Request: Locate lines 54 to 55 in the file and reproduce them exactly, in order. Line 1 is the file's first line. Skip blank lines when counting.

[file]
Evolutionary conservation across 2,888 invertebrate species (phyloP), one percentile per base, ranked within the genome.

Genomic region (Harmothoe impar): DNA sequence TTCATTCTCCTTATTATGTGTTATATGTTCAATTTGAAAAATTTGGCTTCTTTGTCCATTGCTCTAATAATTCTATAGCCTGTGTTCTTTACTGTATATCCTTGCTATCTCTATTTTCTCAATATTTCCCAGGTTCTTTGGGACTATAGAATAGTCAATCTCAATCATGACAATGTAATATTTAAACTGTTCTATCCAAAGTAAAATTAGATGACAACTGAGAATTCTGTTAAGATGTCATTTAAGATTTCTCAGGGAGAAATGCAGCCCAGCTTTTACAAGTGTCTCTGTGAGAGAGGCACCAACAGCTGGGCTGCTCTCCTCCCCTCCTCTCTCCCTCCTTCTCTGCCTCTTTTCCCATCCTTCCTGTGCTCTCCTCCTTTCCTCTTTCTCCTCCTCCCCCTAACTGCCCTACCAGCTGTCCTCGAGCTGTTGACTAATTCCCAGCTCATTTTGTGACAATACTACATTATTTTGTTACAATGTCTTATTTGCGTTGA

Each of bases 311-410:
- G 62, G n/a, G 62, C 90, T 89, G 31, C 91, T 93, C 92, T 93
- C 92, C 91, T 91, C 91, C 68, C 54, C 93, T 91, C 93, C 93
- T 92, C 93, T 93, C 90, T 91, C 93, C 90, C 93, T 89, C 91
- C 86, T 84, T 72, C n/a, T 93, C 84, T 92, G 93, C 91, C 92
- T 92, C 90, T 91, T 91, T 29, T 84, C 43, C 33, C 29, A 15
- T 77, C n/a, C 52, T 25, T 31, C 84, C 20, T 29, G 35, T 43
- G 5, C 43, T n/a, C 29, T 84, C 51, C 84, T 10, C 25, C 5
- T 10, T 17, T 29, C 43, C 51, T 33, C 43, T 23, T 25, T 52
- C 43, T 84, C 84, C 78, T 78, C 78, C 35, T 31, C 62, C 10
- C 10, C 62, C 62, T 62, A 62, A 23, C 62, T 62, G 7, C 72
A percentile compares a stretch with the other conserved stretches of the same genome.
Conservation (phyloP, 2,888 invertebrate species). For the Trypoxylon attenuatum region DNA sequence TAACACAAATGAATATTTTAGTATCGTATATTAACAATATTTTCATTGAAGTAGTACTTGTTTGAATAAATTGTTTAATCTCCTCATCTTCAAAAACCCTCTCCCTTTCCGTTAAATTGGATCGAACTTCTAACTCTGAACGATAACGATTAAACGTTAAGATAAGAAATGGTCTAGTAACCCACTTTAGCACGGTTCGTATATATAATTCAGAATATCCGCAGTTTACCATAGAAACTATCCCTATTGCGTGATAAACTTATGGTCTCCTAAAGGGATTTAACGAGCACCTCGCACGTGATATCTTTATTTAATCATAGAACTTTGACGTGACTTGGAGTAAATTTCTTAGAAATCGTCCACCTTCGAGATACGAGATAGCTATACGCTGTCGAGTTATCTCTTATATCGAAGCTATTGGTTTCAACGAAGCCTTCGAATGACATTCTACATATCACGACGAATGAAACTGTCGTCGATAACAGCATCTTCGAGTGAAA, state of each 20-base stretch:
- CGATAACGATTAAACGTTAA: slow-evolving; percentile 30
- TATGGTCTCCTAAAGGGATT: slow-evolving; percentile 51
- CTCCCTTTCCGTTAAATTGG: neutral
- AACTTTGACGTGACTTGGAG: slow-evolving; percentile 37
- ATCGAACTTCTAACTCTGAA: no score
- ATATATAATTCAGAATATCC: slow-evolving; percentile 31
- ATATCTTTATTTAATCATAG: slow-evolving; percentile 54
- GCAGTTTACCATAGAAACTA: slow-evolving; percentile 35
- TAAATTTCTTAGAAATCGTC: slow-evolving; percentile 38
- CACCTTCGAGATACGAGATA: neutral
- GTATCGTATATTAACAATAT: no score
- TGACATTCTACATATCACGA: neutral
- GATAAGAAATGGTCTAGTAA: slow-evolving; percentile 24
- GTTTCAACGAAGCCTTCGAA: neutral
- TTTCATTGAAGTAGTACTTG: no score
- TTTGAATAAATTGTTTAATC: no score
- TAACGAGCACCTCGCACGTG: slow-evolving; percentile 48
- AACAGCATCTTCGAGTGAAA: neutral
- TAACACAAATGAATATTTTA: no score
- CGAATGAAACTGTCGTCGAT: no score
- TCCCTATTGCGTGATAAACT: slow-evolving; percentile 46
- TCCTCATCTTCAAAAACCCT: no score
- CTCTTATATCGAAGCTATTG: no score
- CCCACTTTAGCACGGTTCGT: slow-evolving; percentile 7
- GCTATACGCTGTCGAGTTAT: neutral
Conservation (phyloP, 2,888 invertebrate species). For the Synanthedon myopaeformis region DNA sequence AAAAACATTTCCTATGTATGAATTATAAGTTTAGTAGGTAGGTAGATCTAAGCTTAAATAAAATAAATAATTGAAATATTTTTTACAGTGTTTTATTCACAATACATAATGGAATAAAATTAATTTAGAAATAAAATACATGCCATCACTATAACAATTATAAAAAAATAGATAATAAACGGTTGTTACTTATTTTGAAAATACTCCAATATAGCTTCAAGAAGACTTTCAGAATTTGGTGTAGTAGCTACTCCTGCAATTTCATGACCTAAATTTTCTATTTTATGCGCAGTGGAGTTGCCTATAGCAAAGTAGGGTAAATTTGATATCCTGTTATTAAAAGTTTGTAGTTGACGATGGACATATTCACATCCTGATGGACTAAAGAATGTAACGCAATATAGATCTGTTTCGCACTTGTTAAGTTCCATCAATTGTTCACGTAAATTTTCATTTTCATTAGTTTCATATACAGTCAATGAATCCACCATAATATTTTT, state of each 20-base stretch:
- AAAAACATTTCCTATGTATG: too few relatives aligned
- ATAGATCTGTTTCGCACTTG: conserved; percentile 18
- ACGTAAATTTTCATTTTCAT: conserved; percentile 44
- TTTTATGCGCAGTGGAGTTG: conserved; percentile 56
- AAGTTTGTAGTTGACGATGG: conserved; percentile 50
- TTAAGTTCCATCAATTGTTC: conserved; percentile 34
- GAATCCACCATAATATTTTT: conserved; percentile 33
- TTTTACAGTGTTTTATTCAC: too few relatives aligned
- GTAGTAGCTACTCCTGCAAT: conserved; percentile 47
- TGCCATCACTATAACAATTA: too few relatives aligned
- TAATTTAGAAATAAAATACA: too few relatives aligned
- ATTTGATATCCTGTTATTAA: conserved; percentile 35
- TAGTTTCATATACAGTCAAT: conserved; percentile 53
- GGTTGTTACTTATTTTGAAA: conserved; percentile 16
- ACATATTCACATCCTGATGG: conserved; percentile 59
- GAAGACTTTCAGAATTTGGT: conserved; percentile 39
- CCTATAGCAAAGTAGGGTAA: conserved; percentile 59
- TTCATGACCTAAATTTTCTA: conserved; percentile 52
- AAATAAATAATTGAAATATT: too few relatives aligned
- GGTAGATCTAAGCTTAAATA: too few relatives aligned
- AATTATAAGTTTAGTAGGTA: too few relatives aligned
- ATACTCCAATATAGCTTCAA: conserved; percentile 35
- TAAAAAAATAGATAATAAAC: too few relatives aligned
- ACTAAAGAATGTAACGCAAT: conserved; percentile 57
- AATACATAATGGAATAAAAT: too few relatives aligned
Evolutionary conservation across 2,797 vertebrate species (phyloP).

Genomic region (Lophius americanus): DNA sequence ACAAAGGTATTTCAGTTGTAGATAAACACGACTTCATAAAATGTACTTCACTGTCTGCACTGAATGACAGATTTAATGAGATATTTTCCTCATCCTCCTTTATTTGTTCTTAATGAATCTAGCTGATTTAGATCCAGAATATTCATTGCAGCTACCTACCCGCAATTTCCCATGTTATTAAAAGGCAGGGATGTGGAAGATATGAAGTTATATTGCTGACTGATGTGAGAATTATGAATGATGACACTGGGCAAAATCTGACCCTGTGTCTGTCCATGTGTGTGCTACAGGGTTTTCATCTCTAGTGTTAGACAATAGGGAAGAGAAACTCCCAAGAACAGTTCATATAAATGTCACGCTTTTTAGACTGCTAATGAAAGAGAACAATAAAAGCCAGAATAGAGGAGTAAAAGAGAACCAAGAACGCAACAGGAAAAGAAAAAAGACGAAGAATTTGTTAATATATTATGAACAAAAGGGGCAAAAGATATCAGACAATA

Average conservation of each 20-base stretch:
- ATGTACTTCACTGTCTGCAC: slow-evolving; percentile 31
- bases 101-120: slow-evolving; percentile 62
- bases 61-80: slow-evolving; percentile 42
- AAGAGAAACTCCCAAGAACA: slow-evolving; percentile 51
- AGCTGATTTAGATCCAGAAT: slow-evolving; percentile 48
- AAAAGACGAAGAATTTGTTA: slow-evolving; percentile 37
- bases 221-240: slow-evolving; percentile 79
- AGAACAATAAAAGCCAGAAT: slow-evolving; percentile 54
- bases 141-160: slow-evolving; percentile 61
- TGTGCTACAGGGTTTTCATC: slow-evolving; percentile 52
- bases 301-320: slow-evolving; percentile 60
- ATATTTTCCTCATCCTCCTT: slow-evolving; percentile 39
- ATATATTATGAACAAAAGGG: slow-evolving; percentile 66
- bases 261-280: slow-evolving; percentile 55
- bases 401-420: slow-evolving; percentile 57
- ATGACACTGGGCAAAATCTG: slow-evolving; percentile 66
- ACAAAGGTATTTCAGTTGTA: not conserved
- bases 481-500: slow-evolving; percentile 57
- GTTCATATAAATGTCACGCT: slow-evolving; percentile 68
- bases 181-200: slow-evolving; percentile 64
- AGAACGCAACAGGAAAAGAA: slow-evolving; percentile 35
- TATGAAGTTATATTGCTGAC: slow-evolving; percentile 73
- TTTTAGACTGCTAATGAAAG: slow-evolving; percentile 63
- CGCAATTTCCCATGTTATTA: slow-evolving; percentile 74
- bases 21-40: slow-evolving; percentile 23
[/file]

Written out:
- TAGTTTCATATACAGTCAAT: conserved; percentile 53
- GGTTGTTACTTATTTTGAAA: conserved; percentile 16